India reopens major cities as new COVID cases hit two-month low

Capital New Delhi and financial hub Mumbai begin gradual easing of restrictions as lowest infections reported since April 6.

Indian motorists drive at a road following the relaxation of lockdown restrictions, in Mumbai [Divyakant Solanki/EPA]
Indian motorists drive at a road following the relaxation of lockdown restrictions, in Mumbai [Divyakant Solanki/EPA]

Key Indian cities have reopened for business, with long queues for buses in the financial hub of Mumbai while traffic returned to the roads of New Delhi after a devastating second wave of coronavirus that killed hundreds of thousands.

The 100,636 new infections of the past 24 hours were the lowest in the world’s second-most populous nation since April 6, and well off last month’s peaks of more than 400,000, allowing authorities to reopen parts of the economy.

“We have to save ourselves from infection but also bring the economy back on track,” Delhi’s Chief Minister Arvind Kejriwal said on Twitter.

He ordered half the capital’s shops to open on odd- and even-numbered days of the month respectively, in a bid to limit crowds, but allowed offices and the Delhi metro rail network to run at 50 percent of capacity.

Commuters use Delhi Metro, which serves the Indian capital and adjoining areas, as it resumed operations at 50 percent capacity in New Delhi [Ishant Chauhan/AP]

But some curbs were retained, such as the ban on dining in restaurants and the use of theatres and gyms in a city still slowly recovering from a surge in the months of April and May that overwhelmed hospitals.

These ran short of beds and medical oxygen, and people died in hospital parking lots and homes, while crematoriums and morgues struggled to cope with an incessant flow of corpses.

India added 2,427 deaths overnight for a toll of 349,186, the health ministry said, down from more than 4,000 each day at the height of the crisis, while its tally of infections now stands at 28.9 million.

But experts believe that both figures have been severely undercounted and could be a few times higher than the official number.

A shopkeeper cleans his shop after markets were allowed to reopen with restrictions in New Delhi [Money Sharma/AFP]

‘Step in right direction’

Authorities in the western state of Maharashtra, home to Mumbai, allowed businesses to run until late afternoon, staffed with half their employees, and opened gyms, salons and spas, though cinemas and malls are to stay shut.

Maharashtra, India’s richest state, eased restrictions based on infection rates and hospital bed occupancy. In Mumbai – where the caseload soared to 11,163 in early April – there were just 794 new infections on Sunday.

Malls were allowed to reopen in the city with restrictions, but were reopened fully in cities with lower infection rates such as Nagpur and Aurangabad.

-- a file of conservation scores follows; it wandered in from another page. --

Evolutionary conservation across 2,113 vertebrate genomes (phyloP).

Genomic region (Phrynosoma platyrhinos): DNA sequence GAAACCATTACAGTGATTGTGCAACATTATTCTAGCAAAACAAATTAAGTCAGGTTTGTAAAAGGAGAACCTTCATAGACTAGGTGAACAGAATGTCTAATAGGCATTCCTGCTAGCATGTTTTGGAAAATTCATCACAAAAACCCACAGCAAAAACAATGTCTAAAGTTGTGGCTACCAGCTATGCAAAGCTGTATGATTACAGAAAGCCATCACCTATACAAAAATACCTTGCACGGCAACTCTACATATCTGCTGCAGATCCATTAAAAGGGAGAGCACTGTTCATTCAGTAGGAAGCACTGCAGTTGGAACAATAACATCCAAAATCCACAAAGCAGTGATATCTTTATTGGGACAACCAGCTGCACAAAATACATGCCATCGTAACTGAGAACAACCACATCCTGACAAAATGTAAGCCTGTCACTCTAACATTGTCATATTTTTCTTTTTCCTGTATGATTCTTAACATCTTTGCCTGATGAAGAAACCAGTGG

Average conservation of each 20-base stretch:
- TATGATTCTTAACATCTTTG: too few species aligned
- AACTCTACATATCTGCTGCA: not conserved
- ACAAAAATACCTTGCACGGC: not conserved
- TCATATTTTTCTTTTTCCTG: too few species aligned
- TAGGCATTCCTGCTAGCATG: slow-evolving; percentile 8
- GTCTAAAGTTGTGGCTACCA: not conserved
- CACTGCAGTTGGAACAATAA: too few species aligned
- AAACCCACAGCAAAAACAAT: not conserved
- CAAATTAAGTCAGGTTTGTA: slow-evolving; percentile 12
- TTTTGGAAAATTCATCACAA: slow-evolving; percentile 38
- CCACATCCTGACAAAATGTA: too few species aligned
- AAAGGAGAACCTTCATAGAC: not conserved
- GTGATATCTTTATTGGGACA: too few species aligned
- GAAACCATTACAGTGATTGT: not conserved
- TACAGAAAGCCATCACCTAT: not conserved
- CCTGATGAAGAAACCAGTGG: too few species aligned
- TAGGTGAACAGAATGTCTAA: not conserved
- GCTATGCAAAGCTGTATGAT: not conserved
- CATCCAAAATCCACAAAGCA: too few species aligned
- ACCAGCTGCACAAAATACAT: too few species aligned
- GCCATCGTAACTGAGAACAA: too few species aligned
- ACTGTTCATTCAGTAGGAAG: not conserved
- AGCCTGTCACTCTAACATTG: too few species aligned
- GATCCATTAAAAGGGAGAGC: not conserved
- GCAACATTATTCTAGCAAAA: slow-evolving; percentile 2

“This is a step in the right direction,” said Rajendra Kalkar of Phoenix Mills, which manages three shopping centres in Maharashtra.

“Businesses at our malls are coming back slowly. This is a very welcome step for thousands of mall staff and retail employees.”

The Hotel and Restaurant Association of Western India estimated that more than two million jobs were lost during the Maharashtra lockdown.

“We are very happy to open our doors again today,” the restaurant manager of the Mumbai branch of popular eatery Social, who gave his name as Malay, told AFP.

A worker inside a store after authorities eased lockdown restrictions in New Delhi [Adnan Abidi/Reuters]

Experts warn that while the crisis has eased in major cities, the disease is still spreading in rural areas and some southern states.

The reopening of some cities came as authorities struggle to vaccinate the population of nearly 1.4 billion in a strategy officials say is the only way to limiting a third wave of infections.

But tight supplies have meant that fewer than 5 percent of 950 million adult Indians have received the mandatory two vaccine doses.

The pressure to resume some economic activity has grown as millions depend on daily wages to pay for food and rent.

“I have opened my shop after 40 days,” a tea vendor, Monu Yadav, told Reuters news agency’s partner ANI in the northern city of Varanasi, adding that only a fraction of his customers had returned.

Last week, the central bank cut its forecast for economic growth to 9.5 percent from 10.5 percent for the fiscal year 2021-22.

The second wave had “impaired the nascent recovery that was under way”, but “not snuffed it out”, said Shaktikanta Das, the governor of the Reserve Bank of India.

Source: Al Jazeera and news agencies

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